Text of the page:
Three Snapshots of Saliency

A series of poems written for a homework assignment exploring personal identity.

I. Peccatoris

It’s safe to come out when the sun has gone down —
when there’s no one to see you, to hate you, to burn you
and you’re tired of being everyone’s everything
during the daylight: when it’s not safe to come out.

You put on your masks when the world awakes:
perfect son, perfect student, perfect brother, perfect friend…
your daylight is no life to you, for you are someone else.

But you try, and you wait, and you wait day by day
for the sun to go down, and when the night falls,
you rise,

but all you ever do is walk,
walk,
walk…
because all you’ve ever done is run.

Run to church, run to school, run to play, and run back home,
run from sin, run from work, run from joy, run from — love —
and walking is all you can do anymore.

You’ve run out of tears. You’re tired of crying:
you’re not even sure what to cry about now.
The night’s all you have, though midnight is burning,
so you savor the air that you’ll lose in an hour.

Breathe deep, breathe slow.
Two decades to ask, who am I?
No one knows.

II. Ad Orientem

You’re not alone in the dark, so you’ve found:
there are dreamers, and hopers, and lovers, and givers,
and they’ve taught you how to breathe again.

The streets are alive with the sounds of the night,
and they beckon you in with warmth and delight.
Their house is a strange one — a bit queer, if one will,
but it’s home nonetheless, and you’re welcome within.

You find yourself asking if shoes are okay,
if they hug their parents, or if they eat rice.
(Isn’t that a bit nice?)

What did their parents worship? What are their weddings like?
Did they grow up speaking in more than one tongue?
Is there family they can never speak freely among?

Once again, you’re alone, yet surrounded by friends:
bit-by-bit, they turn you around to face West.
So you’ll talk like them, walk like them, love like them,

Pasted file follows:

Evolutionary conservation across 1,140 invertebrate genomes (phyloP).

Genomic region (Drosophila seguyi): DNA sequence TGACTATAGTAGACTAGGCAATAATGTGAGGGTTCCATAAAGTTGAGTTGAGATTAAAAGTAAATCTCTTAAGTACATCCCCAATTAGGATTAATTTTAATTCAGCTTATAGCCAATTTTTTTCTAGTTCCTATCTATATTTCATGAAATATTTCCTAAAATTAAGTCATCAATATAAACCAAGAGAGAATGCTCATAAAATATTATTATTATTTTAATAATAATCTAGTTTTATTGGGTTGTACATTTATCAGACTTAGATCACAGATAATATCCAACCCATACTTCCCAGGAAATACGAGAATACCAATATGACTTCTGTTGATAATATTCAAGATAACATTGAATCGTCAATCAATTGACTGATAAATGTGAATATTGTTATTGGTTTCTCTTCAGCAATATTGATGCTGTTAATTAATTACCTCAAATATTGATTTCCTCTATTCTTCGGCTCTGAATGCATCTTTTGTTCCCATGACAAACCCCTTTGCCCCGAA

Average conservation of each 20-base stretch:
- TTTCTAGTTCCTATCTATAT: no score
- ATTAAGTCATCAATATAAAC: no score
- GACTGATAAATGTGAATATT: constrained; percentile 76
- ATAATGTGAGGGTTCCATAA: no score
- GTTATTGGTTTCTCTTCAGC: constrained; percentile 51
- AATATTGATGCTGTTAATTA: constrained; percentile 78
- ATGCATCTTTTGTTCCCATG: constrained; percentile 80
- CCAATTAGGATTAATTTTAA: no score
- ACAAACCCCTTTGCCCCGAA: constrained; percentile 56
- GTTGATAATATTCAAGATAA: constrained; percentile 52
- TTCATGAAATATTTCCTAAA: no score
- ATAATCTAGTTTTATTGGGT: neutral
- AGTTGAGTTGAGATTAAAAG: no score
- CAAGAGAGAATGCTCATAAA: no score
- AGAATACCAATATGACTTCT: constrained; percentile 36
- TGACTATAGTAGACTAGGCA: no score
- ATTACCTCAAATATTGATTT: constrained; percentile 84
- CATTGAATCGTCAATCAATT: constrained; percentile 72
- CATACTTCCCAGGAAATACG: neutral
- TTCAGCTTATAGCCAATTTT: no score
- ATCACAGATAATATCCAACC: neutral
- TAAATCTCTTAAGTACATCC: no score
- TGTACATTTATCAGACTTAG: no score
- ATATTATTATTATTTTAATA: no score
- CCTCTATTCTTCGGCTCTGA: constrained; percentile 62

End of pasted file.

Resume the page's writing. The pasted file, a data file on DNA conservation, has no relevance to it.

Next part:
yet explain to them that

red is for joy,
gold is for wealth,

but white, strangely, is for death.

III. Corpus Christi

you’ve never quite understood why it is
that humans kiss. quite frankly, it’s gross.
you thought you’d figure it out for yourself
when you finally did it, but the closest thing
you can compare it to is pressing two warm oysters together
and you don’t like oysters.

you’ve never quite got the hang of arms and
legs, clumsy! tripping over things that don’t, exist and
your body is a broken car for your brain.
weighty. stiff.
aching —

If only your hands and your feet would obey!
Dance free, take flight, like notes off a page!
Your daydreams are full of a song at command,
but jostled awake, all thoughts crumble like sand.

But raise;
you’ve only got arms to raise in praise, and fingers
graze sheer grace in the Body and the Blood.
“God has no hands but yours”, as they say.

you’ve never quite been so full of light,
flesh being more than casing for your soul and
the only thing you have to love with.

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A Taste of Home

Moving to a new place is hard. You leave your community, your family, behind; your apartment is dusty, and the heat is oppressive. But you get to know your roommates, you sweep the floor, and slowly it starts to feel like home.

The ache in your heart never seems to disappear, but you scrounge together the ingredients you have — a box of vegetables you ordered online, too ugly to be sold at a market but perfectly good inside. Onions. Garlic. Carrots. Green beans.

You brought pieces of home with you: rice, which you put on the steamer, and a packet of Japanese curry — it was your dad’s signature dish. He made it every family gathering, every time you came home from college, and just any time you ever asked.

It takes you almost two hours to finish. You salted too late, you’re missing the chicken, and you forgot that vegetables have water in them. The sun has long set by the time you fill your bowl, but you know it was exactly the right dish to make.